No competitors were improving like that, even with rising Asian demand. That just doesn't make sense, Feakins said. A Reuters review of 11 companies listed as comparable organizations in Diamond's regulatory filings showed that only one, B&G Foods
Bevmark raised concerns about Diamond in reports to clients as early as last April, based on questions from Feakins and others at Bevmark about Diamond's board and management, its rapid expansion, and dissatisfaction among growers.
By mid-2011 others were asking questions, too. Questions accelerated after unusual payments to growers in September. When Douglas Barnhill, an accountant who is also a farmer of 75 acres of California walnut groves, got a mysterious check for nearly $46,000 from Diamond, he started asking questions. Barnhill said he twice talked to Eric Heidman, Diamond's director of field operations, on whether the check was a final payment for his 2010 crop or pre-payment for the 2011 harvest.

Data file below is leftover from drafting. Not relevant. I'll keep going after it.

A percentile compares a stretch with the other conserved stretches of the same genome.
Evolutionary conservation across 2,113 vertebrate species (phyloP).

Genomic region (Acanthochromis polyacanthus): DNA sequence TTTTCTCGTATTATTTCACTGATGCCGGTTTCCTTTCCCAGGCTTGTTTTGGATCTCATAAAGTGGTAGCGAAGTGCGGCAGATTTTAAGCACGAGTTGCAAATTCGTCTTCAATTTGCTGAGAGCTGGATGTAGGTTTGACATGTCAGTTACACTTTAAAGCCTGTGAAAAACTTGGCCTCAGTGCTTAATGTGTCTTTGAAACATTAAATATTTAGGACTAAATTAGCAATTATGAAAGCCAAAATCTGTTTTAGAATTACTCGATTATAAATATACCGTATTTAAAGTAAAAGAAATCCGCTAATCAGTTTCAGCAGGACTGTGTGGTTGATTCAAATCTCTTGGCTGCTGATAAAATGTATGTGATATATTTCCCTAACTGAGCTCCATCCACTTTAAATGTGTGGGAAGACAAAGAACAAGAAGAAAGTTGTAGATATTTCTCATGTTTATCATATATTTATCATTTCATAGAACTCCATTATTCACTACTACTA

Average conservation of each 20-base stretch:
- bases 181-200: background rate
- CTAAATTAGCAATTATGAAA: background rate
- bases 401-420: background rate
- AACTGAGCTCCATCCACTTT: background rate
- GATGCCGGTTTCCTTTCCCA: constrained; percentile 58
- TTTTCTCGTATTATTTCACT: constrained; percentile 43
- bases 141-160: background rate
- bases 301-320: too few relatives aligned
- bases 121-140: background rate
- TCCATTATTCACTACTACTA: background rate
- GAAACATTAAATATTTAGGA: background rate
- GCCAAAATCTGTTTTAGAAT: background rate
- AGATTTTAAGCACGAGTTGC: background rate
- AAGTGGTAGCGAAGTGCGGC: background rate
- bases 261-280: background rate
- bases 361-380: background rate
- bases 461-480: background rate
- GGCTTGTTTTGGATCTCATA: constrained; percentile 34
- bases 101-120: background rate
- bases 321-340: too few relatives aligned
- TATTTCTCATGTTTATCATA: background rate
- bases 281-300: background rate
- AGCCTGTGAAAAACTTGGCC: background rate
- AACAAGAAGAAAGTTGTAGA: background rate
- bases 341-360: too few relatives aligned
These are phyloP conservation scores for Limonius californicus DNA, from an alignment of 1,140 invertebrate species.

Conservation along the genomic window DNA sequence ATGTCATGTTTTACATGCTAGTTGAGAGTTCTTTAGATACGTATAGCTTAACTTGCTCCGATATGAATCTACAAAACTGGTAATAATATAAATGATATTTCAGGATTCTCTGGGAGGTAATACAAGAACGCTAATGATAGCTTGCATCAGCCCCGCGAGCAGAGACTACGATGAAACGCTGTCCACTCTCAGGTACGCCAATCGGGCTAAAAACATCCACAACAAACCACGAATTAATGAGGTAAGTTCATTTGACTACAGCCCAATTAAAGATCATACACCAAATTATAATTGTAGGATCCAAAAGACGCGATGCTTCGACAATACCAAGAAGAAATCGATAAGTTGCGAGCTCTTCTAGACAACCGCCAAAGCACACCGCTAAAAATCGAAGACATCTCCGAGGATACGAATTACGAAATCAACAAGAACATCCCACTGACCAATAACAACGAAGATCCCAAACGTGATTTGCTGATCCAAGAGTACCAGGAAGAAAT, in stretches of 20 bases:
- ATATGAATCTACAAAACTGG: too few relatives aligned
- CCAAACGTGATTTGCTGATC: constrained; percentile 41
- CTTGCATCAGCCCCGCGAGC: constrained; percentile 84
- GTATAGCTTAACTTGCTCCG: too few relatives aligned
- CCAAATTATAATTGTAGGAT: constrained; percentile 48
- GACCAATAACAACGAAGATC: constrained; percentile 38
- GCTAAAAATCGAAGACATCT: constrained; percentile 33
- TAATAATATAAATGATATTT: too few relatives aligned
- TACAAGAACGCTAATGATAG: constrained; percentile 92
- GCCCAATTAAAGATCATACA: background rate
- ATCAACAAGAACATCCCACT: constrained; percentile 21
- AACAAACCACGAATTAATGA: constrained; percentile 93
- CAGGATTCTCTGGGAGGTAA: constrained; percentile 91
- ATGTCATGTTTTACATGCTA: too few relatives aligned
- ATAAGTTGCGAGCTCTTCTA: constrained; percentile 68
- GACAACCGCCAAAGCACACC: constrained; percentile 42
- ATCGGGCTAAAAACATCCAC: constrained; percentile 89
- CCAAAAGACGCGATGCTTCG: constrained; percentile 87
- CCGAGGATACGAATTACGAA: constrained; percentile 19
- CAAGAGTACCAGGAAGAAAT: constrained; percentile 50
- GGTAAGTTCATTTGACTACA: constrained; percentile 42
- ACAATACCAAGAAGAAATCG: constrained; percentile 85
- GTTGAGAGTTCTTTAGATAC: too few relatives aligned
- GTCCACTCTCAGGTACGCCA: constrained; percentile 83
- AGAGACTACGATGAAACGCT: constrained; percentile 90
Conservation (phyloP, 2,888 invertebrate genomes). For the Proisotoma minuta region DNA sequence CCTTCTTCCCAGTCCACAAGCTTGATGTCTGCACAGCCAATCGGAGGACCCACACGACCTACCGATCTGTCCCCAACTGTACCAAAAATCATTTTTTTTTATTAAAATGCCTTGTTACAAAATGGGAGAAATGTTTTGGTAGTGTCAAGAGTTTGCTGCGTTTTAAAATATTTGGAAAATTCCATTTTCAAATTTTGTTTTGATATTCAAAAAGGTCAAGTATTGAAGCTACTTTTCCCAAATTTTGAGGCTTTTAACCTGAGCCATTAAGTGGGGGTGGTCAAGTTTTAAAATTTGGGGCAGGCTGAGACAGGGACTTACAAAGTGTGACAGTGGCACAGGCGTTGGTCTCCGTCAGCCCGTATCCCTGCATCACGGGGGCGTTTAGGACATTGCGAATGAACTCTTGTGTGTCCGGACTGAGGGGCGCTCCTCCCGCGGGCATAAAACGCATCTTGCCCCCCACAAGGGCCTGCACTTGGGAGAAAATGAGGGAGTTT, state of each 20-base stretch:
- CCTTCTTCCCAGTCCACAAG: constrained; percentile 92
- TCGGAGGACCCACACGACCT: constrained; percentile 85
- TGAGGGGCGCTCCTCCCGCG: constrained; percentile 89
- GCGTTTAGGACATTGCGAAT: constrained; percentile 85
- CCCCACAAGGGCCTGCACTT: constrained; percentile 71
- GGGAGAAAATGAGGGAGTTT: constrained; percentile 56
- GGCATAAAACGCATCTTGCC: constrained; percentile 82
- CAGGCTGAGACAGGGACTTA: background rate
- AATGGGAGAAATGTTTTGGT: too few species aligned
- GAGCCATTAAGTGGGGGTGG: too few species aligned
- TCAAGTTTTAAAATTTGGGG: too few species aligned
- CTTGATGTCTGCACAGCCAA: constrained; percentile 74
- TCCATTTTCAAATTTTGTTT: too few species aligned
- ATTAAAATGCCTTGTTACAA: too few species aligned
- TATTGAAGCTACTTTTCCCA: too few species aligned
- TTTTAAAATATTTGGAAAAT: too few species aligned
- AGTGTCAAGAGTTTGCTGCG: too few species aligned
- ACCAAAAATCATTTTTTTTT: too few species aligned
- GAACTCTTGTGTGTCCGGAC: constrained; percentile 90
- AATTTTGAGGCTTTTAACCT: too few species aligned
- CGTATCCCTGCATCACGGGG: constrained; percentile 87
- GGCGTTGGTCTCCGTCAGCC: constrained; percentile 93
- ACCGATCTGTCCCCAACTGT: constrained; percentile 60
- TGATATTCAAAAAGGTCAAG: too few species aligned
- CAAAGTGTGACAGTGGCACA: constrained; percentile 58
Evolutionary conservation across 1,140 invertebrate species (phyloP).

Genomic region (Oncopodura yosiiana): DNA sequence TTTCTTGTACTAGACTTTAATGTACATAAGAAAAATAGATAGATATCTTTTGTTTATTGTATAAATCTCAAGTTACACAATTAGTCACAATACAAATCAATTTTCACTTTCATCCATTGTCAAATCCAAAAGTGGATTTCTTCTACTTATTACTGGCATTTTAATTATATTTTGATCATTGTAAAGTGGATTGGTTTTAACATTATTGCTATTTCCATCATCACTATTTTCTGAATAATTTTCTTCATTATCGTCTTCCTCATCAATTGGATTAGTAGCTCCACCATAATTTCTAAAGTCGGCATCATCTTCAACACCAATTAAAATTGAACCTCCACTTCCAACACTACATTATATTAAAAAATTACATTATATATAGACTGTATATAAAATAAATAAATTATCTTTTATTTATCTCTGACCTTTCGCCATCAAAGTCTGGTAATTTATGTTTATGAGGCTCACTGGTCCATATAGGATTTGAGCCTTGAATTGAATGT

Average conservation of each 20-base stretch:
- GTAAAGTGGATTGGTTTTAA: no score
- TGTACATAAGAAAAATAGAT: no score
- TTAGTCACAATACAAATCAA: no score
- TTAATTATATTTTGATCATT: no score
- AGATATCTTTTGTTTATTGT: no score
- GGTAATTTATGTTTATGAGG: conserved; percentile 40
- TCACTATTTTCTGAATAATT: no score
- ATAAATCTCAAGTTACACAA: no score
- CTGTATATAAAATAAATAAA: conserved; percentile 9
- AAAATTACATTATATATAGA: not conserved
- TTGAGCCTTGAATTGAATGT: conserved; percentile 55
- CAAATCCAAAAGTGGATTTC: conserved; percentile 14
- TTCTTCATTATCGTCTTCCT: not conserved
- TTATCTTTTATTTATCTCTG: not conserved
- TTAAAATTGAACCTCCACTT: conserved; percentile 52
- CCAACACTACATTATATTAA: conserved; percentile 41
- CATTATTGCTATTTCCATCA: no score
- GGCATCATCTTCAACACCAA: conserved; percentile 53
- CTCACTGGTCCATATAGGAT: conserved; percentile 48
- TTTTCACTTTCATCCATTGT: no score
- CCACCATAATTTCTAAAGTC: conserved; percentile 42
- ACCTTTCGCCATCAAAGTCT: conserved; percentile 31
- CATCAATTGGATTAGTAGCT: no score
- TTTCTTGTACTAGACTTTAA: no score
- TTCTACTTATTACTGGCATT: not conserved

Heidman did not reply to Reuters email and voicemail messages seeking a comment on this, and Diamond declined to make him available. Diamond growers are paid in installments, with final payment for the prior fall's crop coming late the following year. Though it was September 2011, Barnhill was still waiting for full payment for the walnuts he had sent Diamond in 2010.
Not long after he got the check, he saw news stories quoting analysts and the company saying it was an advance payment for the next crop. But Heidman told Barnhill the opposite, that the payment was for the 2010 crop, part of fiscal 2011, but that it would be budgeted into the next year, as Barnhill recalled. Barnhill remembered telling Heidman that, under accounting rules, you cannot legitimately pay in a future fiscal year for a prior year's crop.